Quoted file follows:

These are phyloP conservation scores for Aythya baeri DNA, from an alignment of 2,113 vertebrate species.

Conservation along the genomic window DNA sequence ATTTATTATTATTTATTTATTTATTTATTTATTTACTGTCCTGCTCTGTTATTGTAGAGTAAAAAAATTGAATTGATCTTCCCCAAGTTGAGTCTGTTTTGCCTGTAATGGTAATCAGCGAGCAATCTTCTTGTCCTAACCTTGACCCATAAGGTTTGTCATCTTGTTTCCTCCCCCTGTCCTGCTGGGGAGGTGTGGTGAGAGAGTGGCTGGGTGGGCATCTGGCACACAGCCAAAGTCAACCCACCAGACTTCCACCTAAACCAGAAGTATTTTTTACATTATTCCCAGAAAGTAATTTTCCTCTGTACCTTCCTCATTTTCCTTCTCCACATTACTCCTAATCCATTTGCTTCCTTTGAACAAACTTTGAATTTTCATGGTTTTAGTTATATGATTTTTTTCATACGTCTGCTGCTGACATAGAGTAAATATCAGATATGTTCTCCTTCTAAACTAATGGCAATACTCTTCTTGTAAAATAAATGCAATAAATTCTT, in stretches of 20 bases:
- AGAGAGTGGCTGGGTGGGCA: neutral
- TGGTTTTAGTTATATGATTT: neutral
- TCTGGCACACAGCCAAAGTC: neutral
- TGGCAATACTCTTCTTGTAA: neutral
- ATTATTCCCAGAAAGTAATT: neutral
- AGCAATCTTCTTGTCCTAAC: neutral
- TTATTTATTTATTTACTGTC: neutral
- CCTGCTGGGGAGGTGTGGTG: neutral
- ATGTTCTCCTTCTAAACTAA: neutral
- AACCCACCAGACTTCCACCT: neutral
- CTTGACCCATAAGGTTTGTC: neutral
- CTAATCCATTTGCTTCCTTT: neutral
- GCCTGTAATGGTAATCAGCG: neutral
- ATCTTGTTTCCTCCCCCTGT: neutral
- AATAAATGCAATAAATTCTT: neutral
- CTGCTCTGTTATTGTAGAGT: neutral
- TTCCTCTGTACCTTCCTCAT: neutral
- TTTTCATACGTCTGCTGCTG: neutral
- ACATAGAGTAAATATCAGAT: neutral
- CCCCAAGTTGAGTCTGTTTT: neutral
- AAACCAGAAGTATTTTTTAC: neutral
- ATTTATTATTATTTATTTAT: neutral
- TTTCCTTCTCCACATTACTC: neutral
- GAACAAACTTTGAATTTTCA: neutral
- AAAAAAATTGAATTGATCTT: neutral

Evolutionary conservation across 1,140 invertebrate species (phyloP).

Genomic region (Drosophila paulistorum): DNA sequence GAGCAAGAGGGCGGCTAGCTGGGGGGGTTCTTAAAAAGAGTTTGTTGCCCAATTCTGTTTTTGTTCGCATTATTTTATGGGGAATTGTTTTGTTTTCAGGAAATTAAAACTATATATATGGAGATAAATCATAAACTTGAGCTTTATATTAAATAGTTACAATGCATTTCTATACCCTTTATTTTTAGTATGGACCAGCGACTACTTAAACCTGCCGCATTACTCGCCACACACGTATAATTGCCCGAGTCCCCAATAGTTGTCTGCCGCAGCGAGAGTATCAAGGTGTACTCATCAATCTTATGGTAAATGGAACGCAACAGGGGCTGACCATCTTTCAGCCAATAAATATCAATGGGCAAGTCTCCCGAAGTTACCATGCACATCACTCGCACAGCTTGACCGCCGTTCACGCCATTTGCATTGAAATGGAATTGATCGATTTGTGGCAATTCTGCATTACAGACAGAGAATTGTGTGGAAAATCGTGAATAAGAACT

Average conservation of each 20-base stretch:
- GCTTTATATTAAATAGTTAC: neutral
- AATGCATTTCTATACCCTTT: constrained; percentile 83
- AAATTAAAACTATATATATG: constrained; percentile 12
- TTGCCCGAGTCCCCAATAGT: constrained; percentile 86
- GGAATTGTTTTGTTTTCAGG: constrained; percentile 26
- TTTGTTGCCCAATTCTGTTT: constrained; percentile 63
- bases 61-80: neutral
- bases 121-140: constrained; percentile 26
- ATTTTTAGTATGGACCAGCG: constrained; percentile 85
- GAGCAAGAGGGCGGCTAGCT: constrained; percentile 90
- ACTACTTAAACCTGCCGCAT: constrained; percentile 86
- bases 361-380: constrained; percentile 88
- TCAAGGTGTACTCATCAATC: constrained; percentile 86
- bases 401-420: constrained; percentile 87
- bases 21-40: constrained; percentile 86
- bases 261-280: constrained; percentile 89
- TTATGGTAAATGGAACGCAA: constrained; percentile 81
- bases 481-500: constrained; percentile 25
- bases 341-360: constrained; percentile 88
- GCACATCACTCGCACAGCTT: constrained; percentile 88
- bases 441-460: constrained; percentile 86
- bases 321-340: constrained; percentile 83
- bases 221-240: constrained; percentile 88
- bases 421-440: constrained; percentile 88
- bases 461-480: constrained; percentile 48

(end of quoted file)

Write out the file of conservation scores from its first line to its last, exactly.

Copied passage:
These are phyloP conservation scores for Aythya baeri DNA, from an alignment of 2,113 vertebrate species.

Conservation along the genomic window DNA sequence ATTTATTATTATTTATTTATTTATTTATTTATTTACTGTCCTGCTCTGTTATTGTAGAGTAAAAAAATTGAATTGATCTTCCCCAAGTTGAGTCTGTTTTGCCTGTAATGGTAATCAGCGAGCAATCTTCTTGTCCTAACCTTGACCCATAAGGTTTGTCATCTTGTTTCCTCCCCCTGTCCTGCTGGGGAGGTGTGGTGAGAGAGTGGCTGGGTGGGCATCTGGCACACAGCCAAAGTCAACCCACCAGACTTCCACCTAAACCAGAAGTATTTTTTACATTATTCCCAGAAAGTAATTTTCCTCTGTACCTTCCTCATTTTCCTTCTCCACATTACTCCTAATCCATTTGCTTCCTTTGAACAAACTTTGAATTTTCATGGTTTTAGTTATATGATTTTTTTCATACGTCTGCTGCTGACATAGAGTAAATATCAGATATGTTCTCCTTCTAAACTAATGGCAATACTCTTCTTGTAAAATAAATGCAATAAATTCTT, in stretches of 20 bases:
- AGAGAGTGGCTGGGTGGGCA: neutral
- TGGTTTTAGTTATATGATTT: neutral
- TCTGGCACACAGCCAAAGTC: neutral
- TGGCAATACTCTTCTTGTAA: neutral
- ATTATTCCCAGAAAGTAATT: neutral
- AGCAATCTTCTTGTCCTAAC: neutral
- TTATTTATTTATTTACTGTC: neutral
- CCTGCTGGGGAGGTGTGGTG: neutral
- ATGTTCTCCTTCTAAACTAA: neutral
- AACCCACCAGACTTCCACCT: neutral
- CTTGACCCATAAGGTTTGTC: neutral
- CTAATCCATTTGCTTCCTTT: neutral
- GCCTGTAATGGTAATCAGCG: neutral
- ATCTTGTTTCCTCCCCCTGT: neutral
- AATAAATGCAATAAATTCTT: neutral
- CTGCTCTGTTATTGTAGAGT: neutral
- TTCCTCTGTACCTTCCTCAT: neutral
- TTTTCATACGTCTGCTGCTG: neutral
- ACATAGAGTAAATATCAGAT: neutral
- CCCCAAGTTGAGTCTGTTTT: neutral
- AAACCAGAAGTATTTTTTAC: neutral
- ATTTATTATTATTTATTTAT: neutral
- TTTCCTTCTCCACATTACTC: neutral
- GAACAAACTTTGAATTTTCA: neutral
- AAAAAAATTGAATTGATCTT: neutral

Evolutionary conservation across 1,140 invertebrate species (phyloP).

Genomic region (Drosophila paulistorum): DNA sequence GAGCAAGAGGGCGGCTAGCTGGGGGGGTTCTTAAAAAGAGTTTGTTGCCCAATTCTGTTTTTGTTCGCATTATTTTATGGGGAATTGTTTTGTTTTCAGGAAATTAAAACTATATATATGGAGATAAATCATAAACTTGAGCTTTATATTAAATAGTTACAATGCATTTCTATACCCTTTATTTTTAGTATGGACCAGCGACTACTTAAACCTGCCGCATTACTCGCCACACACGTATAATTGCCCGAGTCCCCAATAGTTGTCTGCCGCAGCGAGAGTATCAAGGTGTACTCATCAATCTTATGGTAAATGGAACGCAACAGGGGCTGACCATCTTTCAGCCAATAAATATCAATGGGCAAGTCTCCCGAAGTTACCATGCACATCACTCGCACAGCTTGACCGCCGTTCACGCCATTTGCATTGAAATGGAATTGATCGATTTGTGGCAATTCTGCATTACAGACAGAGAATTGTGTGGAAAATCGTGAATAAGAACT

Average conservation of each 20-base stretch:
- GCTTTATATTAAATAGTTAC: neutral
- AATGCATTTCTATACCCTTT: constrained; percentile 83
- AAATTAAAACTATATATATG: constrained; percentile 12
- TTGCCCGAGTCCCCAATAGT: constrained; percentile 86
- GGAATTGTTTTGTTTTCAGG: constrained; percentile 26
- TTTGTTGCCCAATTCTGTTT: constrained; percentile 63
- bases 61-80: neutral
- bases 121-140: constrained; percentile 26
- ATTTTTAGTATGGACCAGCG: constrained; percentile 85
- GAGCAAGAGGGCGGCTAGCT: constrained; percentile 90
- ACTACTTAAACCTGCCGCAT: constrained; percentile 86
- bases 361-380: constrained; percentile 88
- TCAAGGTGTACTCATCAATC: constrained; percentile 86
- bases 401-420: constrained; percentile 87
- bases 21-40: constrained; percentile 86
- bases 261-280: constrained; percentile 89
- TTATGGTAAATGGAACGCAA: constrained; percentile 81
- bases 481-500: constrained; percentile 25
- bases 341-360: constrained; percentile 88
- GCACATCACTCGCACAGCTT: constrained; percentile 88
- bases 441-460: constrained; percentile 86
- bases 321-340: constrained; percentile 83
- bases 221-240: constrained; percentile 88
- bases 421-440: constrained; percentile 88
- bases 461-480: constrained; percentile 48